I'm getting a lot of email about Microsoft suing TomTom for alleged patent infringement, first reported by Todd Bishop on TechFlash. I've put lots of links in NewsPicks for you, and here are the two complaints, the regular complaint filed in federal court and the
ITC complaint [PDFs]. I'll restrict myself for now to two quick words:
Are Microsoft's FAT patents *hardware* patents? No? Then what makes you assume they are valid in the post-Bilski world? Don't even get me started on obviousness. Let alone who really "invented" that stuff. This may turn out to be an opportunity, frankly. If you read the ITC complaint, on page 23, by the way, you'll find that Microsoft is currently dealing with a nullity action in Germany regarding a foreign counterpart to the US FAT patents. It's also dealing with a Canadian challenge.
If you are new and wonder what Bilski means, here you go.
And to all those who insist that Microsoft has improved, and they should be treated just like anybody else, and included in Linux conferences and all that blah blah blah, would you please take a long walk on a beach or under a starry sky or something and after a little soul-searching, ask yourself: Have I lost my cotton-pickin' mind?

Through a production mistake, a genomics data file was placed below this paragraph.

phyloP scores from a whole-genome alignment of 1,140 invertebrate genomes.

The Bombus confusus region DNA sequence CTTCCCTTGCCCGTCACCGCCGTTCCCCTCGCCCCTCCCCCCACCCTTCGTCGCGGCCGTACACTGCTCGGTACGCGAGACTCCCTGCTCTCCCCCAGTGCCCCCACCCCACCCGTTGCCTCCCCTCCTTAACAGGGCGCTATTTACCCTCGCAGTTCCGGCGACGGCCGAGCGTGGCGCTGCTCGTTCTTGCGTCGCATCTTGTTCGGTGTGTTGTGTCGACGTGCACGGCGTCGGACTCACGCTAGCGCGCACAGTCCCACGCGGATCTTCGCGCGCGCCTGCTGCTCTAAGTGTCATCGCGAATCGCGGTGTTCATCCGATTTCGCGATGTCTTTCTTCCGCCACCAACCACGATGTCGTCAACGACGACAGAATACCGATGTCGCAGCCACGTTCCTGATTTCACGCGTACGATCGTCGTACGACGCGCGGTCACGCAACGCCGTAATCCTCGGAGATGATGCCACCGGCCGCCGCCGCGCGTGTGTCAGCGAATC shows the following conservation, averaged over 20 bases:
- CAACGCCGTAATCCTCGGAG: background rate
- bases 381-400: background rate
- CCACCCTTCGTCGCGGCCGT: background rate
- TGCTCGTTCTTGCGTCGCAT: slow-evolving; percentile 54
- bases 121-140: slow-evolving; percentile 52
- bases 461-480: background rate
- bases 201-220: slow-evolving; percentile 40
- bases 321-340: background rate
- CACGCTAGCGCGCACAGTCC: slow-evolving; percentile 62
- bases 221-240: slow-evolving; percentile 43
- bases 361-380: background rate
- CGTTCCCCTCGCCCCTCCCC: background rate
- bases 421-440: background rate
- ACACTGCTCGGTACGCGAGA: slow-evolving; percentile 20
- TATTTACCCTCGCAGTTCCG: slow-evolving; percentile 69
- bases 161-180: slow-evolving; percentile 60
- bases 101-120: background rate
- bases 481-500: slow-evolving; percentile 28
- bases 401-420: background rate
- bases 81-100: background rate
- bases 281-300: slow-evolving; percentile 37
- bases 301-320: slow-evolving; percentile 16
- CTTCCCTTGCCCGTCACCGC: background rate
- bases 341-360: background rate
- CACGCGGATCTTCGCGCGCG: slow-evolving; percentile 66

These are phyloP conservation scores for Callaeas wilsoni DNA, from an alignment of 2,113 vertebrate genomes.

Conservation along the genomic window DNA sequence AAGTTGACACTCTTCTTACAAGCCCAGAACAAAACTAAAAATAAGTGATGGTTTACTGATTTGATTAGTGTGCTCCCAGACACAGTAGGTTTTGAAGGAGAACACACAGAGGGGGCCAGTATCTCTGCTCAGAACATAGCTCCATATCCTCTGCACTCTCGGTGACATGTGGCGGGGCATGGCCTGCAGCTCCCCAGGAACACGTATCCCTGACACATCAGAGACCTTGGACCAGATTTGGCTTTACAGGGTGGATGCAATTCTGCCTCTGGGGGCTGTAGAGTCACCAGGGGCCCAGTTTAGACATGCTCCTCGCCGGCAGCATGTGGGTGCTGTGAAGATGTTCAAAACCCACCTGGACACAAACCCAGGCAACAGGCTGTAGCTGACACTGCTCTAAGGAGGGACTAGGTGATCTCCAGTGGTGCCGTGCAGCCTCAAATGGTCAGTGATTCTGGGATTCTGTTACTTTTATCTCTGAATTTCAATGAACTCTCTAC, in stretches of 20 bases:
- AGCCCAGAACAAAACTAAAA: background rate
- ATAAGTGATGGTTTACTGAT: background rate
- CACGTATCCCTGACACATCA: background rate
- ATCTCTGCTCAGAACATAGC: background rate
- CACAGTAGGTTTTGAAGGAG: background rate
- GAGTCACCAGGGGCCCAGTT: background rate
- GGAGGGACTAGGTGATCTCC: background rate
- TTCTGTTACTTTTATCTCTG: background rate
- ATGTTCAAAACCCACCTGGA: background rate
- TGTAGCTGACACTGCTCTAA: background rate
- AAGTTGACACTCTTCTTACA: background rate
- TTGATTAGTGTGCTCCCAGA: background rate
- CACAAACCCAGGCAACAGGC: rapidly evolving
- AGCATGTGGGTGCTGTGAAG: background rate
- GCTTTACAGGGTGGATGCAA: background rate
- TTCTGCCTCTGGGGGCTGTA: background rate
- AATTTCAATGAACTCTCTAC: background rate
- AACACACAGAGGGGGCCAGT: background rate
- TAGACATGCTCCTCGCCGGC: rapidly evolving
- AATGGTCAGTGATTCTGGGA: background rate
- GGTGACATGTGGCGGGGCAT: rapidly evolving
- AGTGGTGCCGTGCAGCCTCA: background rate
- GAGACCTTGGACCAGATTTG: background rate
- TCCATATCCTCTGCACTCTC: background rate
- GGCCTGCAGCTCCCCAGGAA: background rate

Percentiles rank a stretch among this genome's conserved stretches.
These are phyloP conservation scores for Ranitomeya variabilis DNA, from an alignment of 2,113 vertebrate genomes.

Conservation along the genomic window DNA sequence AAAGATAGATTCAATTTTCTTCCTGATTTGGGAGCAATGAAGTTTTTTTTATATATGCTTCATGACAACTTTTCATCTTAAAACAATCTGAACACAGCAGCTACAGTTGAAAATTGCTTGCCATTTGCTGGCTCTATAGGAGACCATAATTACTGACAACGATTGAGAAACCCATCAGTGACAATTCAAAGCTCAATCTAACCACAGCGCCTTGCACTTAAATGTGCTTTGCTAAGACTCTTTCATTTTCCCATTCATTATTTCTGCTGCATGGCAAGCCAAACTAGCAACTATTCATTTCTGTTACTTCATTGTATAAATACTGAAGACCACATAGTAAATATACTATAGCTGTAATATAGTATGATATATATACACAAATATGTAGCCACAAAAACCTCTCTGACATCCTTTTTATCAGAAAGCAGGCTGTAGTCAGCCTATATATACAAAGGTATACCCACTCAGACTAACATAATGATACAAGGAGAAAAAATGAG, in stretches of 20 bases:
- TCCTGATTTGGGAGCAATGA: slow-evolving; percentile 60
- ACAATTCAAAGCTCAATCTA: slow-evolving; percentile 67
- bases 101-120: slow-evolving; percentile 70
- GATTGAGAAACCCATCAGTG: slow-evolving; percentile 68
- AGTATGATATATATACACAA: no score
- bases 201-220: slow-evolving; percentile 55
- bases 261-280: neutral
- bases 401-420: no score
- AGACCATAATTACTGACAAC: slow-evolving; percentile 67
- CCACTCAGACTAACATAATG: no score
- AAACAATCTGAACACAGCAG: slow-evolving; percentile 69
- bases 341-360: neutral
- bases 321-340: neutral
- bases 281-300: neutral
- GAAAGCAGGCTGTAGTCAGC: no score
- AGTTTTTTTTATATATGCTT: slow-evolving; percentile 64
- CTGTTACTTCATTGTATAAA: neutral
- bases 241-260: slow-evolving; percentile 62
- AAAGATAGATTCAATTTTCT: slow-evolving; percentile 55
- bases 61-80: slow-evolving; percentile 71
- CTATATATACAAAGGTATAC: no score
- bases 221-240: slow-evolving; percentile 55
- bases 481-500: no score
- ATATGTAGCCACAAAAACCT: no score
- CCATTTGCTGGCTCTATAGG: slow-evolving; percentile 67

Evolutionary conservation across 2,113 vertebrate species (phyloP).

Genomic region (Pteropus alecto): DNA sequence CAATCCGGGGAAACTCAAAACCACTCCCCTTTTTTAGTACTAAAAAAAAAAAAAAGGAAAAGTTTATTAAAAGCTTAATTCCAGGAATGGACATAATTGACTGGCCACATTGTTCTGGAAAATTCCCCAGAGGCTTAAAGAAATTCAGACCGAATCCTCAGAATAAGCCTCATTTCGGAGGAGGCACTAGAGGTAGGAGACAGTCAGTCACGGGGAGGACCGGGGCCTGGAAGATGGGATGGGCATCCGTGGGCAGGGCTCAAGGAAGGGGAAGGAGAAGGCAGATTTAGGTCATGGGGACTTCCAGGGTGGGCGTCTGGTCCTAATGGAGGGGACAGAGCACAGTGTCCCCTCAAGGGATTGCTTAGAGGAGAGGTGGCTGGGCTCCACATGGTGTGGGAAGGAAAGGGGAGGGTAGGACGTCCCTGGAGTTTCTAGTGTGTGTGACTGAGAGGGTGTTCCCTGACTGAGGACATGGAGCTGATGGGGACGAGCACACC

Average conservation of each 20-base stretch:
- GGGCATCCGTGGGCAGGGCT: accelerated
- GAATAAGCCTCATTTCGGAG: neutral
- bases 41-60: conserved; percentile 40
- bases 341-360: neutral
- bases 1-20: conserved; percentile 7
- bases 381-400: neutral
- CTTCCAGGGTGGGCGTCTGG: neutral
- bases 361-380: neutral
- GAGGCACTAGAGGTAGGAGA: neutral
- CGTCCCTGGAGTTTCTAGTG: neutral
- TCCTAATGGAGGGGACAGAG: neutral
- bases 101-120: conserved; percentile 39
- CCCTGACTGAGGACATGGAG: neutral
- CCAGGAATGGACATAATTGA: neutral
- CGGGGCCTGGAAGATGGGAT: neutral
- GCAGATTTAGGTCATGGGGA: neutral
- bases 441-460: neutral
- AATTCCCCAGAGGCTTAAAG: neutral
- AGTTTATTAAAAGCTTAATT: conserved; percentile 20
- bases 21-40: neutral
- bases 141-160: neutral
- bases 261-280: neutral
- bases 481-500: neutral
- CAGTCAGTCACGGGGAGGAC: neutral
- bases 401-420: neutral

What might I mean about an opportunity? To remind you, after Microsoft squeezed past a reexamination of the patent in the US in early 2006, we were
told of some possibilities going forward:
Sources said, "The re-issuance of the patent is based on the examiners having accepted an argument previously advanced by Microsoft and previously rejected in the history of the patent, so documented on the file wrapper [the docket sheet of activity which accompanies each patent]." Therefore, the PUBPAT (the Public Patent Foundation) is "not precluded from bringing a new re-examination request, and there is every reason to believe that [it] will be doing so."
Officially, Dan Ravicher, PUBPATs executive director and founder, said, "If Microsoft sues anyone for infringing them, the defendant in any such suit can raise any defense they'd like, including invalidity, and even including invalidity in light of this same prior art."
Indeed, "The patent offices' decision has no preclusive effect on a court, and there are indeed cases where the patent office made a decision in a re-examination supporting a patent and a court later looked at the same exact issue, disagreed with the PTO, and found the patent invalid," said Ravicher.